Caregiver Awareness,  SCI Awareness,  Wheelie True Stories

Caregiver Feature: Sarah and Michael

The Oxford definition of caregiver is “a family member or paid helper who regularly looks after a child, or a sick, elderly or disabled person.” Not only is this definition old and outdated, but it is seriously lacking perspective. A lot of the time a family member, partner or spouse may fall into the position of caregiver after a life changing accident, injury or illness; which is the case for a lot of inter-abled relationships. But it’s not the case for all of them. Sometimes, a person chooses this life knowing exactly what they are getting into. In other cases we end up with a duo like Sarah and Michael; not romantically involved, but family all the same. We wanted to highlight their unique bond, not only because you can’t help but love these two, but because Sarah’s insight into what it means to truly be a caregiver is both eye opening and heartwarming.

Who are you and what made you want to become a caregiver? 

Hello, I’m Sarah and I’m a 34 year old Health Care Assistant. I went to Vancouver Career College and graduated with honours on my 30th birthday. I worked in providing senior’s homecare, prior to working for Michael Niculeac. Now, I’m 100% a Michael fan! He is 37 and has a form of Muscular Dystrophy known as Friedreich’s Ataxia. 

My decision to be a caregiver was brewing inside of me for a looooong time before all of this though. Let’s start at the beginning. 

My childhood was filled with doctor appointments galore! At 5 months old I had the majority of one kidney removed, due to cysts and an infection and some spare parts. When I was 7 the doctors noticed my rib cage stuck out further on one side than the other, and a few x-rays later was diagnosed with scoliosis. My years from 9-15 were spent in back-braces. This required two yearly visits to a city that was an eight hour drive from home, where x-rays were taken and new braces were made as I grew. At 14 I had a fun time with some kidney stones that wouldn’t pass. By 17 my scoliosis was a double 90/60 degree curve. My spine was just trying to be my initial LoL. That’s when they decided to operate and put rods in my back to straighten it as much as they could. I recovered from that and turned 18 and the doctor visits ended!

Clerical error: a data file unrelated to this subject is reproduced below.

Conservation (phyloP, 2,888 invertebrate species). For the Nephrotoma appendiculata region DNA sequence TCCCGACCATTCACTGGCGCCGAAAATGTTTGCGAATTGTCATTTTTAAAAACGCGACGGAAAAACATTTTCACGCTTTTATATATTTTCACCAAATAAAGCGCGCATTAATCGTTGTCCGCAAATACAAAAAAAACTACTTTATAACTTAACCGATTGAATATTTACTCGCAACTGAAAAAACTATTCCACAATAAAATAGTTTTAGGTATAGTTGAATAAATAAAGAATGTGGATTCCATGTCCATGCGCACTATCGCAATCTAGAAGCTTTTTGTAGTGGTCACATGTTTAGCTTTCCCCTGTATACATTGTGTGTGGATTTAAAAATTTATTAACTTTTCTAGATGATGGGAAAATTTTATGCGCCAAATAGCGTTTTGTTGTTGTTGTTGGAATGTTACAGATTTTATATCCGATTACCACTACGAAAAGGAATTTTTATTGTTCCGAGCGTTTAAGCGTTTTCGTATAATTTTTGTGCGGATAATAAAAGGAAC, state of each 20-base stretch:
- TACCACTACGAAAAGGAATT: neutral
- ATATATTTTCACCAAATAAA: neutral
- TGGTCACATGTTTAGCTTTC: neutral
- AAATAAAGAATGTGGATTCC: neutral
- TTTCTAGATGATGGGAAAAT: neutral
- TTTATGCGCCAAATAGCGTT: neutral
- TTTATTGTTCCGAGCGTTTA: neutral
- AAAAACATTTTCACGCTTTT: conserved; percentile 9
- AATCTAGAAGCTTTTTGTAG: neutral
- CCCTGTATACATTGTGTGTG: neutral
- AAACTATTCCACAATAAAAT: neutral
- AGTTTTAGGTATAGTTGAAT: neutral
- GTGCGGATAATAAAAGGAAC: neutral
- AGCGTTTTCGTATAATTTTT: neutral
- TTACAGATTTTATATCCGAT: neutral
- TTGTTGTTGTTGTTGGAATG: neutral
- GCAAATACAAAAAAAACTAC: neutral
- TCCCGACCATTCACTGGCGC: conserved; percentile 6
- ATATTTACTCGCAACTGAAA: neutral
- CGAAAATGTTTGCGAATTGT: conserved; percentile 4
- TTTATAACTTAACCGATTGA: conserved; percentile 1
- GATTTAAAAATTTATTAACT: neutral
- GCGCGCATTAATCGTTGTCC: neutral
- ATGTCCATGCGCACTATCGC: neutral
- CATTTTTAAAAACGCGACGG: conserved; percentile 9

I don’t remember much of the medical side of any of these things, other than what my parents tell me, but I do remember how the doctors treated me and my family. I remember how these visits and time in their care made me feel. The doctor we drove eight hours to see for my spine, wasn’t because there weren’t doctors closer, but because THIS one was funny, kind, and felt like family. He had our trust. I remember the nurse singing me to sleep when I was in pain after spinal surgery. It didn’t matter that I was 17, I felt small and 100% dependent on everyone else and reverted to needing a mother-like figure in that moment. She sang “You are my sunshine” until I fell asleep. 

This is why I wanted to become a caregiver. My voice isn’t that beautiful, but I’ll sing, I’ll hold, I’ll comfort, and I’ll be family to anyone in need of that.

For me, I wanted the ability to give great care, but also to give that feeling to my clients, that they are in trusted hands that care about them and their families.

Tell us a little bit about how you and Michael started working together and the start of your friendship. 

Awww Michael. Well let me tell you how that started! I was working with a friend of his, providing short term care for a few weeks. When that time ended, I joined her for her birthday and pictures of us got out on Facebook. Michael saw me and sent me a friend request. Seeing this young handsome fella, I thought, “Is he adding me to hit on me?” How vain was I!? I asked our mutual friend what she thought his intentions were, and she said, “He’s probably looking for a care aide”. Sheepishly, swallowing my pride, I replied, “Oh of course”. I messaged Michael and asked if he was looking for a care aide or a friend and he replied, both! I told him I got into this career, because I love people and not just the job, so friendship would be inevitable. Then, a few weeks later, I started what would become the most rewarding career, with the best boss-man and someone who would become my friend like-a-brother! January 1, 2017, was my start date, and the beginning of it all.

When being a caregiver, what boundaries are put into place and how do you navigate your role? 

As a caregiver, boundaries are 100% important, as with any career where you are working with others who are dependent on you or vulnerable. It’s the only way to avoid stress on both parties and misconduct. You are in a role where your highest priority is someone else’s life, and that position must never be taken for granted, be abused, or misguided. 

To me, one of the biggest things is balance between being “over-involved” or “under-involved”, in order to stay helpful. When you are a caregiver, it can be hard not to care TOO much, where you’re getting too involved, to the point of taking over by trying to fix things that aren’t in your control. At the same time, if you don’t do your self-care, you can start to care less, where now you’re just are too tired to go the extra mile. You need to know how to find your balance, and how to care for yourself too, so you can be the best version of yourself for your client.

My career as a caregiver has always been about staying professional, but also, addressing my client how they feel most comfortable. For example, in school we learned to NEVER address someone as “dude”, but with Michael that’s different! He’s my older brother’s age and so with his permission, he’s dude, bro, buddy, Miquel, and a million other names. I say, always keep it professional, unless guided directly by your client otherwise.